putting integer in string

This is a discussion on putting integer in string within the C Programming forums, part of the General Programming Boards category; How can I put an integer value in a string? something like: Code: int a=5; char string[]=a; printf("\n%s\n",string); I tried ...

  1. #1
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    putting integer in string

    How can I put an integer value in a string? something like:

    Code:
    int a=5;
    char string[]=a;
    printf("\n%s\n",string);
    I tried testing this out as part of a program, and after messing about a bit couldn't get it to work. Even though it compiled, when it ran, no string was printed.

    Also, if there is a way, can it be done for integers greater than 1 digit long also?
    Last edited by bertazoid; 10-28-2008 at 05:58 PM.

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    Quote Originally Posted by bertazoid View Post
    How can I put an integer value in a string? something like:

    Code:
    int a=5;
    char string[]=a;
    printf("\n%s\n",string);
    I tried testing this out as part of a program, and after messing about a bit couldn't get it to work. Even though it compiled, when it ran, no string was printed.
    try this:

    Code:
    #include <stdio.h>
    
    int main(void)
    {
        int a = 5;
        char string[32] = "This is my string.";
        
        sprintf(string, "%s %d", string, a);
        printf("%s", string);
        
        return 0;
    }
    Last edited by samus250; 10-28-2008 at 06:03 PM. Reason: typo

  3. #3
    spurious conceit MK27's Avatar
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    Code:
    #include <stdio.h>
    
    int main () {
    	int a=97;
    	char string=a;
    	printf("&#37;c\n",string);
    }
    You can give an element of a string an integer value.
    Last edited by MK27; 10-28-2008 at 07:06 PM.
    C programming resources:
    GNU C Function and Macro Index -- glibc reference manual
    The C Book -- nice online learner guide
    Current ISO draft standard
    CCAN -- new CPAN like open source library repository
    3 (different) GNU debugger tutorials: #1 -- #2 -- #3
    cpwiki -- our wiki on sourceforge

  4. #4
    and the hat of wrongness Salem's Avatar
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    > sprintf(string, "&#37;s %d", string, a);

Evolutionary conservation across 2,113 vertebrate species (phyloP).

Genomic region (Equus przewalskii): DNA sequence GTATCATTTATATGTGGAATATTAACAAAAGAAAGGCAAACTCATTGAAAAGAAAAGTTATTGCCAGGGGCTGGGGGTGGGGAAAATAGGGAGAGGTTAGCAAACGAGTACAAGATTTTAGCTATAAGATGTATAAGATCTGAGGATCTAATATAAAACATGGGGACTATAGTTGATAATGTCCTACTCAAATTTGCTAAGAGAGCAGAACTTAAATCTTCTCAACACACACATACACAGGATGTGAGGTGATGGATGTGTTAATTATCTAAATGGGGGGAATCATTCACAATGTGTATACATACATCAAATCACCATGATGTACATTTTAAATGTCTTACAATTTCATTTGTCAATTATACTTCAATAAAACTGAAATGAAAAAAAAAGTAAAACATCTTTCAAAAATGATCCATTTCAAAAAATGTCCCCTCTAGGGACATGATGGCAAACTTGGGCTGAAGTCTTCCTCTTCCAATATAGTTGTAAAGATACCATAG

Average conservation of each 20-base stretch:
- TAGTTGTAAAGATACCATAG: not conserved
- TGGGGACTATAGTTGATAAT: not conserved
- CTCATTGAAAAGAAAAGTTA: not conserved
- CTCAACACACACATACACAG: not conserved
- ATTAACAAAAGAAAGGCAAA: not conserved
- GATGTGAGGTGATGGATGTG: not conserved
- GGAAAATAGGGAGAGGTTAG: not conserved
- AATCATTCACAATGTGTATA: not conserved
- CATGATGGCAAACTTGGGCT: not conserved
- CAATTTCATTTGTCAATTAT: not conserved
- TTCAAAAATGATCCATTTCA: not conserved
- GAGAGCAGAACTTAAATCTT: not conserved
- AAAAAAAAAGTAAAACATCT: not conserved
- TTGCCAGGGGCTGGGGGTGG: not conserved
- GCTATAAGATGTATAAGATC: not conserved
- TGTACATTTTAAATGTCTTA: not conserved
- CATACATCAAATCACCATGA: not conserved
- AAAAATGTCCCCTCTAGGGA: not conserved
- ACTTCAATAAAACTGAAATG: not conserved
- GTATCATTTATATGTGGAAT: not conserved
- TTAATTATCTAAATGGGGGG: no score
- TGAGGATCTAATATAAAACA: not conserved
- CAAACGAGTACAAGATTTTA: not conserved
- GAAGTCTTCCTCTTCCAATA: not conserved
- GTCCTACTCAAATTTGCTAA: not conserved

Right idea, but the result should go into a separate string.

    Very few functions are guaranteed to do the right thing when you're modifying the thing you're reading from.
    If you dance barefoot on the broken glass of undefined behaviour, you've got to expect the occasional cut.
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    Thanks for the replies, I tried:

    Code:
    int main (void) {
    
    int a=24;
    int b=3;
    
    char string[32]="x^ ";
    
    sprintf(string,"&#37;d%s%d",a,string,b);
    printf("%s\n",string);
    
    
    return 0;
    }
    And it returned "24 24 3". Why does it print 'a,a,b', rather than 'a,string,b'?

    just noticed the new string part. I will try that out.

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    As Salem points out in post #4: You probably do not want to READ from and WRITE to the same string - you never know what sprintf() does to the input string - it almost certainly doesn't copy it before starting to write to the output string.

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    Quote Originally Posted by matsp View Post
    As Salem points out in post #4: You probably do not want to READ from and WRITE to the same string - you never know what sprintf() does to the input string - it almost certainly doesn't copy it before starting to write to the output string.

    --
    Mats
    Yeh thanks, I missed that when I made my post, and I tried it and it worked. hoorah!

    I have a new question, I'm using sprintf sucessfully now, and for what I want to do, the first thing I'm writing to the string is a char e.g:

    Code:
    sprintf(string,"&#37;c blahblah",char1);
    The problem is, this char is declared in a nested if statement, and only in one of the three cases do I want to actually have anything in there. for the other three cases, I want this to be ignored. I tried declaring the char only on this one case, and when the other two cases happened I got a hexagon with a question mark printed, indicating that I'm trying to print a char that hasn't been declared (It did compile).

    I also tried using

    Code:
    char char1=''; //nothing entered
    
    and
    
    char char1=' '; //with space
    but the first didn't compile, and the problem with the second is tha I don't want a space...just nothing at all. Is there something else I can use, between the single quotes?..I'd really like to do this without having to add more if/select statements (if possible).


    edit: Hmmm, can I use the null character, '\0'?
    Last edited by bertazoid; 10-29-2008 at 05:28 PM.

  8. #8
    Banned master5001's Avatar
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    Quote Originally Posted by bertazoid View Post
    Thanks for the replies, I tried:

    Code:
    int main (void) {
     
    int a=24;
    int b=3;
     
    char string[32]="x^ ";
     
    sprintf(string,"%d%s%d",a,string,b);
    printf("%s\n",string);
     
     
    return 0;
    }
    And it returned "24 24 3". Why does it print 'a,a,b', rather than 'a,string,b'?

    just noticed the new string part. I will try that out.
    That seems like very dubious code. if you always want "x^ " printed within the string why not just put "%dx^ %d" instead of trying to pass a string into itself... which will really not do what you are wanting at all.

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    Quote Originally Posted by master5001 View Post
    That seems like very dubious code. if you always want "x^ " printed within the string why not just put "%dx^ %d" instead of trying to pass a string into itself... which will really not do what you are wanting at all.
    Yeh, I changed that already, after realising the same thing.

  10. #10
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    Snap! Its more satisfying to notice that on your own, I am willing to bet Keep up the good coding, friend.

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    Quote Originally Posted by bertazoid View Post